House Training a Puppy

Toilet training a puppy doesn't come without its challenges! Follow our top tips here to make the process of house training a puppy that much easier.

Do you have a new puppy in the house? How exciting! Now it’s time to start the toilet training process. There are many different methods for house training a puppy, but they all come down to communication, consistency and supervision.
The most important aspect of house training your puppy is prevention. Trying to change an existing behaviour that you don’t like is much more difficult than preventing it from occurring in the first place. You should communicate what you want your puppy to do and train them accordingly.
Your consistency with them is also imperative; habits are built by repetition. Puppies are babies and should not be unsupervised. They will find something to do that you don’t like, and you want them to learn to look to you for instructions, so you can help them learn to make good choices.
Don’t know where to start when it comes to house training a puppy? Follow these simple tips:

Stick to a Schedule
It’s important that you set up a schedule and stick to it. Remember to take your puppy out about 20 minutes after eating or drinking, and immediately after waking up or playing. This will create a positive habit: soon they will instinctively know that they need to go outside and ‘have a try’ after these activities. During the early stages of house training a puppy, you should always watch them carefully to make sure that they don’t wander off and relieve themselves inside the house.
Use Puppy Pads
Laying down newspaper has been an effective way of toilet training a puppy for generations These days, you can also buy special puppy pads, which work in the same way, but have a layer of inducement scent to encourage your furry friends to go.
Every time your dog exhibits the need to go, simply place them on the pads, and use heavy positive reinforcement such as praise and treats when they relieve themselves. Over time, move the pad closer to the door and then eventually outside – however make sure this is very gradual, otherwise you will confuse them!
Create a Designated Space: Crate Training
Creating a confinement area for your puppy is key during the housebreaking process. Dogs are den animals by nature, so not only will den-like confinement comfort them, they will not want to mess it up. Place their bed, food and toys in their crate so they understand where their ‘den’ space is.

Make sure that every time you let your puppy out of their crate, you take them straight to their wee-wee pad, or outside — even if they’ve only been inside for a short period of time. Puppies only have small bladders and will feel shame if they mess up their crate overnight, so remember to take them out the last thing at night and the first thing in the morning.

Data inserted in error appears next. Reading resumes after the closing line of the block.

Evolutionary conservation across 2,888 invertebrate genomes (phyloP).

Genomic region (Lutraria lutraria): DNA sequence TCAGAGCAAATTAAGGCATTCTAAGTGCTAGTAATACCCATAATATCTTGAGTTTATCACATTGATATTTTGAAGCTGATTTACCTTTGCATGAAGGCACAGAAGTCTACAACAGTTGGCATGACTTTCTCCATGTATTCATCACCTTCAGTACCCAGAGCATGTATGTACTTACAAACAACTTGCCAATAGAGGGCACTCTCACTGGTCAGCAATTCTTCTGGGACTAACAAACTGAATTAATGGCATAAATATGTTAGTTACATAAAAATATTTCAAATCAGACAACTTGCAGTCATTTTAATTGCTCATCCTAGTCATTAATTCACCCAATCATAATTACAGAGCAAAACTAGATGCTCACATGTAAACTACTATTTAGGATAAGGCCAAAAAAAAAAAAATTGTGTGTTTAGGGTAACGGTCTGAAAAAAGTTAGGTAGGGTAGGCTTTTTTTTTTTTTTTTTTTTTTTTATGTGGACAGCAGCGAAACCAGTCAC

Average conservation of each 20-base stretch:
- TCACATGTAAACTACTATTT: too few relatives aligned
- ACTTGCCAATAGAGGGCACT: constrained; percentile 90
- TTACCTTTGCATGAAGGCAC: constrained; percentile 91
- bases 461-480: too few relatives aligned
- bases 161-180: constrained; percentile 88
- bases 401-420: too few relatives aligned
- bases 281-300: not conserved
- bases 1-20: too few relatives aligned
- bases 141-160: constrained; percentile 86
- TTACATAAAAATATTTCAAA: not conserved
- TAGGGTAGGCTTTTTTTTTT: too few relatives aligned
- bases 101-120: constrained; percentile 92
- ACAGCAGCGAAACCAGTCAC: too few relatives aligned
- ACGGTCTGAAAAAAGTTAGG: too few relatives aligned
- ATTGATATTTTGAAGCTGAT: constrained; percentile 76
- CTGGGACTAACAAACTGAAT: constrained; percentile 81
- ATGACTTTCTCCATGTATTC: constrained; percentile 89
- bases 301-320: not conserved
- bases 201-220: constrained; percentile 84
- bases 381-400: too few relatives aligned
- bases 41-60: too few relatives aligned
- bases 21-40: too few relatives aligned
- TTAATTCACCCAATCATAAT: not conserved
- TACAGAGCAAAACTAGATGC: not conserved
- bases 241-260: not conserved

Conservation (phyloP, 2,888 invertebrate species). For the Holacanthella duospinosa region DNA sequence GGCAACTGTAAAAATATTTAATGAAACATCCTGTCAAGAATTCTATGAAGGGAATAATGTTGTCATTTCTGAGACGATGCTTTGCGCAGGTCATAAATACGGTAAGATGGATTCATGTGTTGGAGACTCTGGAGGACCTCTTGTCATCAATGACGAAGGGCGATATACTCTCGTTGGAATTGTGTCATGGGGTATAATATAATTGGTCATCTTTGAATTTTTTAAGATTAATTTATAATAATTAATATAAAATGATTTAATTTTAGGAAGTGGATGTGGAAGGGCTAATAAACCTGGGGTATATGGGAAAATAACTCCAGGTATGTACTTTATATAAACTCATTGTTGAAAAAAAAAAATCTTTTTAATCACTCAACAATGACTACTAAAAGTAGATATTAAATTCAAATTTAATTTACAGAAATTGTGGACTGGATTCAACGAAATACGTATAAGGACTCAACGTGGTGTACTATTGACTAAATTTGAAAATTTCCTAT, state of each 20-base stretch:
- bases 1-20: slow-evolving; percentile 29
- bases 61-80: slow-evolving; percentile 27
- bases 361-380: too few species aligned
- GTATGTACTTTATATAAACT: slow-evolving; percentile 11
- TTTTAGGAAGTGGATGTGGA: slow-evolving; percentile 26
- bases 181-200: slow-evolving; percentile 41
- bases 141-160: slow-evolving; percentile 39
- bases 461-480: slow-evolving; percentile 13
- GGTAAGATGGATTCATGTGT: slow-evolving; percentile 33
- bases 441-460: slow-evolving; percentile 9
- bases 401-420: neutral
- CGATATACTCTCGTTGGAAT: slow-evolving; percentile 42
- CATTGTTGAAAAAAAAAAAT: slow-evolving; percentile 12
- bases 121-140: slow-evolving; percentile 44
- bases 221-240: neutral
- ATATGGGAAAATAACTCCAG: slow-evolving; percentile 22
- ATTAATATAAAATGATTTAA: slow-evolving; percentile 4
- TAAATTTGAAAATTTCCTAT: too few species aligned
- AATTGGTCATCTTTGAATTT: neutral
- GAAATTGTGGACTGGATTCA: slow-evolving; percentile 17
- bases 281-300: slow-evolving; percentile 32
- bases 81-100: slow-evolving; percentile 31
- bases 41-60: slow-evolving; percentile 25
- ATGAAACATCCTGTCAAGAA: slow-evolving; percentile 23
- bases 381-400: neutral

Over time, as your puppy becomes increasingly toilet trained, you can gradually expand their space. In this way, your house becomes their den, and they will whine to be let outside to relieve themselves.

Lure Your Dog to the Appropriate Area
Instead of carrying your furry friend to their potty spot, lure them there. In this way, your puppy will learn the path for themselves, increasing the odds that they will learn to escort themselves to their area when nature calls. If they do so, reward them with a few treats once they’re finished doing their business.
Use a Doggie Door
Doggie doors can be helpful tools in the house training process, because they give your puppy constant access to an appropriate area to relieve themselves, whether that be a fenced-in garden or a confinement area where a wee-wee pad is located. However, the path outside or to the wee-wee pad must be taught.

As such, doggie doors work best for dogs that understand where they are supposed to relieve themselves and can reach that destination in time. Use a doggie door once you have already house-trained your puppy.

Mastering the art of how to potty train a puppy indoors requires a loving voice. As such, you should never say your dog’s name when saying ‘no’. You should only say your dog’s name in association with praise. As with toddlers, gentle discipline works best when potty training a puppy. It’s important to remember that the goal is to train, not to punish.

House training a puppy requires a lot of patience, but you have to try to stay positive. Puppies pick up on our frustration, especially around housebreaking. Keep it light-hearted and go in with the mindset that if your puppy has an accident, they will likely have to go again very soon, and you can reward better behaviour next time.
Do you need some extra help? Check out’s list of dog sitters, dog groomers and pet boarding services near you!



Comment on this article